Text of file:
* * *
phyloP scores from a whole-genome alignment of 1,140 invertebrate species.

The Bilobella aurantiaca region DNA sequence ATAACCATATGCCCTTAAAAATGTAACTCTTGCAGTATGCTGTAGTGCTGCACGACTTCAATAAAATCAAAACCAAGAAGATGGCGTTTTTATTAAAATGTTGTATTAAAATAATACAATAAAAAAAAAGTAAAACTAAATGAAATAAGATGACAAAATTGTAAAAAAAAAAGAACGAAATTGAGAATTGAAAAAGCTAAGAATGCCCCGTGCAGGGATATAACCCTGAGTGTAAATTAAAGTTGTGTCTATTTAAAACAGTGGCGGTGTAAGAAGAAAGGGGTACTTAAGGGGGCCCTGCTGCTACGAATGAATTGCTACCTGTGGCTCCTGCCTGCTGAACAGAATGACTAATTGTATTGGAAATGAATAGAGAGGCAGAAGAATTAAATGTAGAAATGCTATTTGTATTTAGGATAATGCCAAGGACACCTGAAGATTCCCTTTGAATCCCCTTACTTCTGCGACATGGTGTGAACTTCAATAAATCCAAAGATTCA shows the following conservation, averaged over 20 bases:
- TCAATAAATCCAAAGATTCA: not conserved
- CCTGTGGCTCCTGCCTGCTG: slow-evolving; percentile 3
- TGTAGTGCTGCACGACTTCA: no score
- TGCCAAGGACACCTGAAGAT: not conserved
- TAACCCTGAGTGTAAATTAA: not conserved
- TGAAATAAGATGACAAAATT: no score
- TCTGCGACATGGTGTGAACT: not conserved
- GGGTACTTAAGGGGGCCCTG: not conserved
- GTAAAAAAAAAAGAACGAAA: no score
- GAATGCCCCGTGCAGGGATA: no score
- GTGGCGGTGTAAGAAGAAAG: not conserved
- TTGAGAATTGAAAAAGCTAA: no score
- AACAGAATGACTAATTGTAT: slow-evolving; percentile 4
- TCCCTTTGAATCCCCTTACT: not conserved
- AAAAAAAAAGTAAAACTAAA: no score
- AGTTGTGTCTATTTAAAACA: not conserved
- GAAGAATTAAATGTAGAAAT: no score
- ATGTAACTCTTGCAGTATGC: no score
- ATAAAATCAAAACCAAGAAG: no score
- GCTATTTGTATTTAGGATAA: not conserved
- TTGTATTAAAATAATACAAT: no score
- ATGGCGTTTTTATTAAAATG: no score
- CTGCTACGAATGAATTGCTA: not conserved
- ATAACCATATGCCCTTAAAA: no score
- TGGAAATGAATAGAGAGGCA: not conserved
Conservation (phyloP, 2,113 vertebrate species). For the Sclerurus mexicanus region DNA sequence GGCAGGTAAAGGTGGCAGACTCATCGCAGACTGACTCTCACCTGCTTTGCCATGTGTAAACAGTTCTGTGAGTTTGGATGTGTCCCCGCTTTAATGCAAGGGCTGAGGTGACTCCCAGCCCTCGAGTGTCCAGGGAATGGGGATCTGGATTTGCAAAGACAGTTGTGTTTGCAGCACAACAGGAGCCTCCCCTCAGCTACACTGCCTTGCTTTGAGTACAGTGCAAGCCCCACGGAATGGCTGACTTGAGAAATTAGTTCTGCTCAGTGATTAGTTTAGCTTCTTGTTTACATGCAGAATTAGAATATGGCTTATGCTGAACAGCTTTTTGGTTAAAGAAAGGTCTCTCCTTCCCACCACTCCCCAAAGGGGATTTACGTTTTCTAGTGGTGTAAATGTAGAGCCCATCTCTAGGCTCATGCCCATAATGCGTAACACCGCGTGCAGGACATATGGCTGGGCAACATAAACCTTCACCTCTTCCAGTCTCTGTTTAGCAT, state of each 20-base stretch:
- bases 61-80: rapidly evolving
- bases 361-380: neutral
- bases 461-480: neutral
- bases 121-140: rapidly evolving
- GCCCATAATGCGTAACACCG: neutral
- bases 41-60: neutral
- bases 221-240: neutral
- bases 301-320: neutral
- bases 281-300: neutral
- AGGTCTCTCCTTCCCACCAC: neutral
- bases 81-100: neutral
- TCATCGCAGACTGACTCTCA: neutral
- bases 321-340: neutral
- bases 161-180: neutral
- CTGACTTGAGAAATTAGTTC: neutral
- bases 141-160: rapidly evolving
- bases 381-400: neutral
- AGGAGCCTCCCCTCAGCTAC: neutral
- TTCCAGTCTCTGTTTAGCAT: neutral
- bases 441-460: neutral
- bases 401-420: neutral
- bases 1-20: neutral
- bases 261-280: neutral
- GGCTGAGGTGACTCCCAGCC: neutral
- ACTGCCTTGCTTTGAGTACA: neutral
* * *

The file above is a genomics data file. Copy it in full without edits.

phyloP scores from a whole-genome alignment of 1,140 invertebrate species.

The Bilobella aurantiaca region DNA sequence ATAACCATATGCCCTTAAAAATGTAACTCTTGCAGTATGCTGTAGTGCTGCACGACTTCAATAAAATCAAAACCAAGAAGATGGCGTTTTTATTAAAATGTTGTATTAAAATAATACAATAAAAAAAAAGTAAAACTAAATGAAATAAGATGACAAAATTGTAAAAAAAAAAGAACGAAATTGAGAATTGAAAAAGCTAAGAATGCCCCGTGCAGGGATATAACCCTGAGTGTAAATTAAAGTTGTGTCTATTTAAAACAGTGGCGGTGTAAGAAGAAAGGGGTACTTAAGGGGGCCCTGCTGCTACGAATGAATTGCTACCTGTGGCTCCTGCCTGCTGAACAGAATGACTAATTGTATTGGAAATGAATAGAGAGGCAGAAGAATTAAATGTAGAAATGCTATTTGTATTTAGGATAATGCCAAGGACACCTGAAGATTCCCTTTGAATCCCCTTACTTCTGCGACATGGTGTGAACTTCAATAAATCCAAAGATTCA shows the following conservation, averaged over 20 bases:
- TCAATAAATCCAAAGATTCA: not conserved
- CCTGTGGCTCCTGCCTGCTG: slow-evolving; percentile 3
- TGTAGTGCTGCACGACTTCA: no score
- TGCCAAGGACACCTGAAGAT: not conserved
- TAACCCTGAGTGTAAATTAA: not conserved
- TGAAATAAGATGACAAAATT: no score
- TCTGCGACATGGTGTGAACT: not conserved
- GGGTACTTAAGGGGGCCCTG: not conserved
- GTAAAAAAAAAAGAACGAAA: no score
- GAATGCCCCGTGCAGGGATA: no score
- GTGGCGGTGTAAGAAGAAAG: not conserved
- TTGAGAATTGAAAAAGCTAA: no score
- AACAGAATGACTAATTGTAT: slow-evolving; percentile 4
- TCCCTTTGAATCCCCTTACT: not conserved
- AAAAAAAAAGTAAAACTAAA: no score
- AGTTGTGTCTATTTAAAACA: not conserved
- GAAGAATTAAATGTAGAAAT: no score
- ATGTAACTCTTGCAGTATGC: no score
- ATAAAATCAAAACCAAGAAG: no score
- GCTATTTGTATTTAGGATAA: not conserved
- TTGTATTAAAATAATACAAT: no score
- ATGGCGTTTTTATTAAAATG: no score
- CTGCTACGAATGAATTGCTA: not conserved
- ATAACCATATGCCCTTAAAA: no score
- TGGAAATGAATAGAGAGGCA: not conserved
Conservation (phyloP, 2,113 vertebrate species). For the Sclerurus mexicanus region DNA sequence GGCAGGTAAAGGTGGCAGACTCATCGCAGACTGACTCTCACCTGCTTTGCCATGTGTAAACAGTTCTGTGAGTTTGGATGTGTCCCCGCTTTAATGCAAGGGCTGAGGTGACTCCCAGCCCTCGAGTGTCCAGGGAATGGGGATCTGGATTTGCAAAGACAGTTGTGTTTGCAGCACAACAGGAGCCTCCCCTCAGCTACACTGCCTTGCTTTGAGTACAGTGCAAGCCCCACGGAATGGCTGACTTGAGAAATTAGTTCTGCTCAGTGATTAGTTTAGCTTCTTGTTTACATGCAGAATTAGAATATGGCTTATGCTGAACAGCTTTTTGGTTAAAGAAAGGTCTCTCCTTCCCACCACTCCCCAAAGGGGATTTACGTTTTCTAGTGGTGTAAATGTAGAGCCCATCTCTAGGCTCATGCCCATAATGCGTAACACCGCGTGCAGGACATATGGCTGGGCAACATAAACCTTCACCTCTTCCAGTCTCTGTTTAGCAT, state of each 20-base stretch:
- bases 61-80: rapidly evolving
- bases 361-380: neutral
- bases 461-480: neutral
- bases 121-140: rapidly evolving
- GCCCATAATGCGTAACACCG: neutral
- bases 41-60: neutral
- bases 221-240: neutral
- bases 301-320: neutral
- bases 281-300: neutral
- AGGTCTCTCCTTCCCACCAC: neutral
- bases 81-100: neutral
- TCATCGCAGACTGACTCTCA: neutral
- bases 321-340: neutral
- bases 161-180: neutral
- CTGACTTGAGAAATTAGTTC: neutral
- bases 141-160: rapidly evolving
- bases 381-400: neutral
- AGGAGCCTCCCCTCAGCTAC: neutral
- TTCCAGTCTCTGTTTAGCAT: neutral
- bases 441-460: neutral
- bases 401-420: neutral
- bases 1-20: neutral
- bases 261-280: neutral
- GGCTGAGGTGACTCCCAGCC: neutral
- ACTGCCTTGCTTTGAGTACA: neutral